Growing up, a lot of us were told the same thing: work hard, and you can do anything. It was the mantra of our generation, instilled by parents everywhere as they encouraged us to pursue our dreams. It didn’t matter if you wanted to be a teacher, a doctor or an astronaut—just keep at it, we were told. You’re smart and talented and awesome. If you put in enough effort, anything is possible.
It’s been argued that this style of parenting ruined us all, more or less, by turning us into entitled monsters who think we’re smarter and more special than our peers. The ‘work hard’ part was lost on some people, while the ‘you can do anything’ bit really made an impact. A good theory (and yes, a few monsters exist), but I like to think it gave a lot of us confidence instead. We believed in ourselves, we worked hard, and now we’re succeeding. It wasn’t all terrible, and really, we have to stop blaming our parents at some point.
Ambition can take you a lot of places—but it can also be a weight on your shoulders. I grew up being told that hard work would get me where I wanted to go, and I believed it. I still do, though with a more realistic view of obstacles and limitations. But that belief that I needed to work hard and jump at every opportunity in my path has come with an unintended consequence. As much as I’ve always felt inspired to get ahead, there’s been a correlating fear of falling behind. Of getting lazy or complacent, and letting something pass me by. The fear of missing out. It’s career FOMO, and it’s not going away.
And so people like me say yes. We take the extra shift, the extra project, the extra course. We work the extra hours and embody the side hustle. We do it all because you never know when that big break is coming or what it will look like. You live to work, and you love the satisfaction that comes with another gig or win. You’re exhausted, but it’s the kind of exhaustion that comes with a rush. Some call you driven, while others call you a workaholic. You don’t mind because it feels good to get ahead.
When you’re young and carefree, it’s easy to let your career be the centre of your life. In a way, it’s your baby—something you nurture and grow while making plans for the future. It’s something you attach goals to, and it becomes a part of your identity. You aren’t just Jane—you’re Jane, the bookkeeper who is taking courses to become a financial advisor. You’ve chosen a path, and you’re working hard to achieve your end goal. It may be a struggle, but it’s a struggle you’ve taken on passionately.
But it can’t go on this way forever.
Everyone has a limit to how much they can take on, and as you start having more wins in your professional life, you have to narrow your focus. You start saying no to the opportunities that no longer reflect your goals. If you’ve grown up as a Type A, never-turn-down-an-opportunity kind of girl, this will kill you. It will feel like career neglect or self-sabotage. How can you say no to anything when you’ve worked so hard to be in demand in the first place? It feels wrong, but at some point, saying yes all the time becomes counterproductive. Nobody does their best work when they’re stretched thin and burnt out. You don’t get to the top by doing ten small projects you’re not excited about when three amazing projects are on the same table. Saying no becomes a powerful tool in being able to do what you want—work that is the best match to your skills and goals—and doing a damn good job of it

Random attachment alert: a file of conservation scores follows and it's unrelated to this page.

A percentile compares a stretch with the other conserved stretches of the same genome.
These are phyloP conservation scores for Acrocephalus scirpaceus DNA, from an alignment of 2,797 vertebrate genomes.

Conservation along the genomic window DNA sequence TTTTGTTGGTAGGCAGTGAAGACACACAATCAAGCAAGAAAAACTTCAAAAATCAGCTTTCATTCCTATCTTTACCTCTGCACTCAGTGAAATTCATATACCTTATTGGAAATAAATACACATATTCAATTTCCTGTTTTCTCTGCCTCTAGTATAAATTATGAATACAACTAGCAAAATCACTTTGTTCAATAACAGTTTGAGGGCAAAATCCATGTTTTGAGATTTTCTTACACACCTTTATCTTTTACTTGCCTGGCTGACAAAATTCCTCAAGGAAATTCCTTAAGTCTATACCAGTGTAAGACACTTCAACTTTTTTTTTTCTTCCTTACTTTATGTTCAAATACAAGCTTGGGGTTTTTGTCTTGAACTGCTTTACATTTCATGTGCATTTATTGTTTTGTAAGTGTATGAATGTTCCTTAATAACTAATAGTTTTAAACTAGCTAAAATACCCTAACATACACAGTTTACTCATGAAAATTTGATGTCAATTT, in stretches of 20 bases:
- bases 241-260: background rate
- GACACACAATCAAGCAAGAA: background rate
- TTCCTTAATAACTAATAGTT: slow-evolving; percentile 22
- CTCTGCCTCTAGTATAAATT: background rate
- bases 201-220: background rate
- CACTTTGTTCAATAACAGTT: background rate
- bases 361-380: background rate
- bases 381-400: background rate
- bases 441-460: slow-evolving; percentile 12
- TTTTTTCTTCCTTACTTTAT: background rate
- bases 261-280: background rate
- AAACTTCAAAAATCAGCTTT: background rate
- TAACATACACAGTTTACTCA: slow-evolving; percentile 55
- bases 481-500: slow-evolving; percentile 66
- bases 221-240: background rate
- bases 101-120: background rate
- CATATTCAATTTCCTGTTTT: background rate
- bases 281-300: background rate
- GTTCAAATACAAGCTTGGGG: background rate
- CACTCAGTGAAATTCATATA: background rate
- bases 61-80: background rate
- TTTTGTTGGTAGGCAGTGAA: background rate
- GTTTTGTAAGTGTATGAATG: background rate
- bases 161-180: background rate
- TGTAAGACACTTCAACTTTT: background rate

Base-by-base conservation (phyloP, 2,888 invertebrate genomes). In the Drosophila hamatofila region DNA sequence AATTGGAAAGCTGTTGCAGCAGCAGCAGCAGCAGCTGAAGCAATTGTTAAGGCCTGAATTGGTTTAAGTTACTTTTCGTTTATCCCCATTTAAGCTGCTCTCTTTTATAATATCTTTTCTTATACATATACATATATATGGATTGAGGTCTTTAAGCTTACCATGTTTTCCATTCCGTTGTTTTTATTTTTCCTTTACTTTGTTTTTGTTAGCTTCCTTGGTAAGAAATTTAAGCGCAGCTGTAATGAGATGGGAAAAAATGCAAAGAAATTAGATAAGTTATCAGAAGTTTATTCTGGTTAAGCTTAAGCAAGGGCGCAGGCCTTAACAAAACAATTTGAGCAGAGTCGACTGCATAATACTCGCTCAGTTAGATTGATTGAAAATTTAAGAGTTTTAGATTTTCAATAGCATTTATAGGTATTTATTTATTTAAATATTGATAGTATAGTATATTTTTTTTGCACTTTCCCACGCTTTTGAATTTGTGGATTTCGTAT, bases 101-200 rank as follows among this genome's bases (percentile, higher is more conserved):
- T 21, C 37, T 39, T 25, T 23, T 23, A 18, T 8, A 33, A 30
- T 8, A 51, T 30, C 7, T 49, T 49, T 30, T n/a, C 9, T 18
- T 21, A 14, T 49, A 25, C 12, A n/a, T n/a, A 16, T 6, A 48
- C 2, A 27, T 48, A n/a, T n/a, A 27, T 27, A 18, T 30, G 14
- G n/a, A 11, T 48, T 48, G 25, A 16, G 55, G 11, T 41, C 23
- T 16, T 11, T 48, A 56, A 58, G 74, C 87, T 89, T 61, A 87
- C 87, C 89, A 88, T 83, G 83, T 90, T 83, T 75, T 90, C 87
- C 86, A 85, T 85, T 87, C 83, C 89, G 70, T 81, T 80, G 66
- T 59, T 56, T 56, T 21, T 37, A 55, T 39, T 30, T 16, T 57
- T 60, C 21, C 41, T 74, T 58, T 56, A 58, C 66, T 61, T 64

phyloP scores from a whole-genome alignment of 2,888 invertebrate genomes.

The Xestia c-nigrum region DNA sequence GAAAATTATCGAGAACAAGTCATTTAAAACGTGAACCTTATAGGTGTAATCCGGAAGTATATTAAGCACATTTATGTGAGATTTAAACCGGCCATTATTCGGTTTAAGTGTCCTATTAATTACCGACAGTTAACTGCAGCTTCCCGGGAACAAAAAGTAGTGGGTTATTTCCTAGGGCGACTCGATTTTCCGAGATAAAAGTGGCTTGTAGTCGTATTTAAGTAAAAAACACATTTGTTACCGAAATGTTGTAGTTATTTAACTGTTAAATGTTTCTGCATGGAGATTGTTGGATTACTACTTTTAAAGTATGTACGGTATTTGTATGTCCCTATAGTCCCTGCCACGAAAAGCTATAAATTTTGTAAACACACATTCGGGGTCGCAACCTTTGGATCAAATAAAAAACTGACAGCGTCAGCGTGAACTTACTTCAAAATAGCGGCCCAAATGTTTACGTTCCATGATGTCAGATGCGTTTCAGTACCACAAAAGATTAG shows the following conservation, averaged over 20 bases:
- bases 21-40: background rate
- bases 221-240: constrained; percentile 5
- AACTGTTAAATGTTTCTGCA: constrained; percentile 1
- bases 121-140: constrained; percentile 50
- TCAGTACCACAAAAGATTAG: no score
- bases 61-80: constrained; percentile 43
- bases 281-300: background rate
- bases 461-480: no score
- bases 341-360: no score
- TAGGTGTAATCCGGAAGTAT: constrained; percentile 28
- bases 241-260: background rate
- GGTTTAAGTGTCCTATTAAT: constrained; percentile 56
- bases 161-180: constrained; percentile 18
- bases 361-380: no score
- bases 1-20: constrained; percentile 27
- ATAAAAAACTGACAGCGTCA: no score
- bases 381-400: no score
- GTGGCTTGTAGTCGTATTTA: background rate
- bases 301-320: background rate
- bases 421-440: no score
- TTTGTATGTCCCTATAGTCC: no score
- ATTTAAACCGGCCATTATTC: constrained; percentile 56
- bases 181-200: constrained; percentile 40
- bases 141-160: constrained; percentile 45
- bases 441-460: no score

This becomes even more important when you have children. As a parent, you have to prioritize every single thing you do, all the time, forever. Every damn second of your day is a choice that’s laden with consequences. Mothers, in particular, are pulled in a thousand directions at once and spend every waking second giving themselves to others, be mentally, physically or emotionally. Work is hard, and working while parenting is even harder. When you’re choosing between breakfast and a shower because there’s no time for both, you better believe you can’t take on every single thing the career world throws at you. Your family and your career can coexist, but in order for them to thrive, you’ve got to make time for what matters and throw away everything else. It’s not selfish; it’s smart. This is a skill that’s underdeveloped in my own life, but lord knows I’m trying.
Your passion for your career doesn’t wither up and die the moment you become a mother, but your free time does. If you had any blank space in your mind, that’s gone—it’s been taken up by to-do lists, mom guilt, extracurricular schedules, birthday parties, teacher conferences and the location of each child’s beloved comfort item. If you hadn’t started saying no before you had kids, now is the time to start. Doing it all isn’t a badge of honour—it’s a bad habit that personally, I’m still working to break.
Work hard, and you can do anything. There’s still a lot of truth to this, and it’s something I’ve begun to tell my own kids. But I’ll be tweaking this advice a little. Work hard, but don’t do everything—instead of getting to the top, you’ll run yourself into the ground. Say no, and make each yes mean something. In the end, life is better when you sometimes choose to miss out.